How do you become an artist? Exhibition reveals the journey

Thirteen students from King’s College, Madrid are exhibiting the art pieces that have given them the opportunity to study in some of the world’s most prestigious art schools and universities.

How do you become an artist? Exhibition reveals the journey
Students from King’s College, Madrid are exhibiting artwork, drafts and sketchbooks from pieces created for their A Level examinations at an exhibition in Madrid.The exhibition, entitled “¿Qué se estudia para ser artista?” – “What do you study to become an artist?” – is taking place at the Adolfo Suárez Cultural Centre in Tres Cantos, Madrid from 15–26 September. The display, organised by the Tres Cantos Council and King’s College, The British School of Madrid, will give an overview of the learning and creative processes carried out by the art students at the school.Students studying Art at A Level must complete a final piece and include a portfolio of supporting work that reflects their hours of research and the development of their ideas and techniques. The exhibition aims to showcase this artistic journey to the public as, in addition to exhibiting the pieces that the students presented for their A Level exams, the exhibition includes the sketchbooks and drafts through which the young artists formulated and perfected their works.This year, the pieces created by King’s College graduates have given them access to prestigious institutions such as the University of Cambridge, the University of Oxford, and the University of California, Berkeley, among others.The exhibition includes:

Final A Level artwork pieces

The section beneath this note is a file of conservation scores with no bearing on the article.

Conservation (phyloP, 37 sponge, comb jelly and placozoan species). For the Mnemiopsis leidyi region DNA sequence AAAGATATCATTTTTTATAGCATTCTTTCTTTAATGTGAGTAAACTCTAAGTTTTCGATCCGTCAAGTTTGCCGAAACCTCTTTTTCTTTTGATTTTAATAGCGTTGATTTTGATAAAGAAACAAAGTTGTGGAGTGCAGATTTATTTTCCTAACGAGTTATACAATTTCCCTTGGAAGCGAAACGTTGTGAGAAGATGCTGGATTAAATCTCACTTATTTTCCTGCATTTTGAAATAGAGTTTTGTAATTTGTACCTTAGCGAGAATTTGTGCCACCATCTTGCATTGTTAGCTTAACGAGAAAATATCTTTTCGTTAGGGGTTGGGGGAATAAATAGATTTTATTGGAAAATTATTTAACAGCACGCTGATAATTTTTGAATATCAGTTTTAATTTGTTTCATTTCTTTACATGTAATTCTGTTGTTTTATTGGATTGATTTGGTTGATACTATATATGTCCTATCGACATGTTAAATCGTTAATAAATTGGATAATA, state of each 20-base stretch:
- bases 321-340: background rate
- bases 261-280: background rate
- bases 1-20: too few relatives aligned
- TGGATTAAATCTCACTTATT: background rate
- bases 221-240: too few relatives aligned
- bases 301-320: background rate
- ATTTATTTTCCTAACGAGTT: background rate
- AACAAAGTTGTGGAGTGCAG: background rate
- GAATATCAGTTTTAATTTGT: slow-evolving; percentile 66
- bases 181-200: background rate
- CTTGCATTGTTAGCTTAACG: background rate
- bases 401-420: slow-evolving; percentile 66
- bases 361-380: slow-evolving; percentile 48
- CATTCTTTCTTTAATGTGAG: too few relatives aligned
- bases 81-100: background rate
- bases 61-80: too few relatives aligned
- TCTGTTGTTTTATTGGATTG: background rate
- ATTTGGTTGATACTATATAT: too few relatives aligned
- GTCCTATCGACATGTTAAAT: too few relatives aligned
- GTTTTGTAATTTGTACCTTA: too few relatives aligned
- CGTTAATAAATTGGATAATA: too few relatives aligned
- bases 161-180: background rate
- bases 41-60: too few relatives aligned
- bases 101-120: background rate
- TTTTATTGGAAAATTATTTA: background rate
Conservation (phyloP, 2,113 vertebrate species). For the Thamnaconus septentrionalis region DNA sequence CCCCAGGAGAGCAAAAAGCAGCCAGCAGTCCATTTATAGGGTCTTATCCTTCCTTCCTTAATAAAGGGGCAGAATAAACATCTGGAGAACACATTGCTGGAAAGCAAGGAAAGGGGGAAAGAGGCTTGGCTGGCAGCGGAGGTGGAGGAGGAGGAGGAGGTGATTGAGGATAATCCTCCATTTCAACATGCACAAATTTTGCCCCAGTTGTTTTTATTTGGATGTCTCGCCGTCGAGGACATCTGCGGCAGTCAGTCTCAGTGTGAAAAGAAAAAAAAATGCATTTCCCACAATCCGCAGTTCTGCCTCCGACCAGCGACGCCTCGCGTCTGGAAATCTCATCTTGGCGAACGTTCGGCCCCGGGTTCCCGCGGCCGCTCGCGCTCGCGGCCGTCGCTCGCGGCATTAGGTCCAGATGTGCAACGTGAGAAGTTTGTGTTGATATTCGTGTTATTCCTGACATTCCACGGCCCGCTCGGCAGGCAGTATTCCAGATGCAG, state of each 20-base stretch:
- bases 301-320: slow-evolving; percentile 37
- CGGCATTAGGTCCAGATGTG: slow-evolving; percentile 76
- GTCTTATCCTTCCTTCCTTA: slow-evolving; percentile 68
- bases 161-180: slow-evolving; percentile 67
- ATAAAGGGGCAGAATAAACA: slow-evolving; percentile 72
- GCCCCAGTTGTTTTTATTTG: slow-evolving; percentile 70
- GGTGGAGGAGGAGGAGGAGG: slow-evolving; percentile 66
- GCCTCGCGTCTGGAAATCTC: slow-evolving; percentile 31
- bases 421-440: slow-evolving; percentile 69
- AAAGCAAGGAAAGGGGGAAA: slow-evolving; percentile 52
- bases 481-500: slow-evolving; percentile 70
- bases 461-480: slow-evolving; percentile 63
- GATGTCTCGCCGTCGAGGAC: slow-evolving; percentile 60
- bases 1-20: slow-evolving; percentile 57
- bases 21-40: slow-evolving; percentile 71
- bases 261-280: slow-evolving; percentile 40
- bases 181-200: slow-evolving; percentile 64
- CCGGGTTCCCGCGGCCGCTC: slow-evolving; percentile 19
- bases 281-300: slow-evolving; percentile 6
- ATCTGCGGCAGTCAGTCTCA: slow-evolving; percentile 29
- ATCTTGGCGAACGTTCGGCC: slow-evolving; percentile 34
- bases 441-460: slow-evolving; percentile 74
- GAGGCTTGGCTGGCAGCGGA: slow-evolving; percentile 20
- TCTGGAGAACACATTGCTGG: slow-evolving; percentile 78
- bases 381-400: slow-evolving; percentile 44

During their last year in school, Art students from King’s College have to produce an artwork based on a personal topic that interests them, as well as create another piece with a completely different theme.

Art sketchbooks

In their sketchbooks, pupils must demonstrate a journey of discovery. This is done by annotating their sketches, which gives their final work both a visual and verbal outline.

Contextual exercise analysing the work of other artists

In a 3,000-word study, students analyse the work of other artists and designers, finding relevant connections with their own work. In this module, pupils contemplate elements like Art History, composition, style, influences and artistic relations. 
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All King’s College pupils study Art and Design until 14 years of age. They then have to decide whether to study it at IGCSE and ultimately if it will become one of their A Level subjects. Many King’s College graduates decide to carry on with their artistic studies, and choose university degrees such as Fine Arts, Design or Architecture. Other’s choose degrees in other fields but the international recognition of A Levels enable them to study at any university in the world. “Even if students don’t continue onto an Art degree, they take away with them the ability to think about and approach the world in a different way. Studying Art encourages students to be creative and imaginative, to question, to challenge, to make connections and combine ideas”, said Ian Robertson, head of the Art Department at King’s College Madrid.The exhibition is open in the Sala Van Drell of the Adolfo Suárez Cultural Centre (in the Tres Cantos Town Hall) from 15–26 September.
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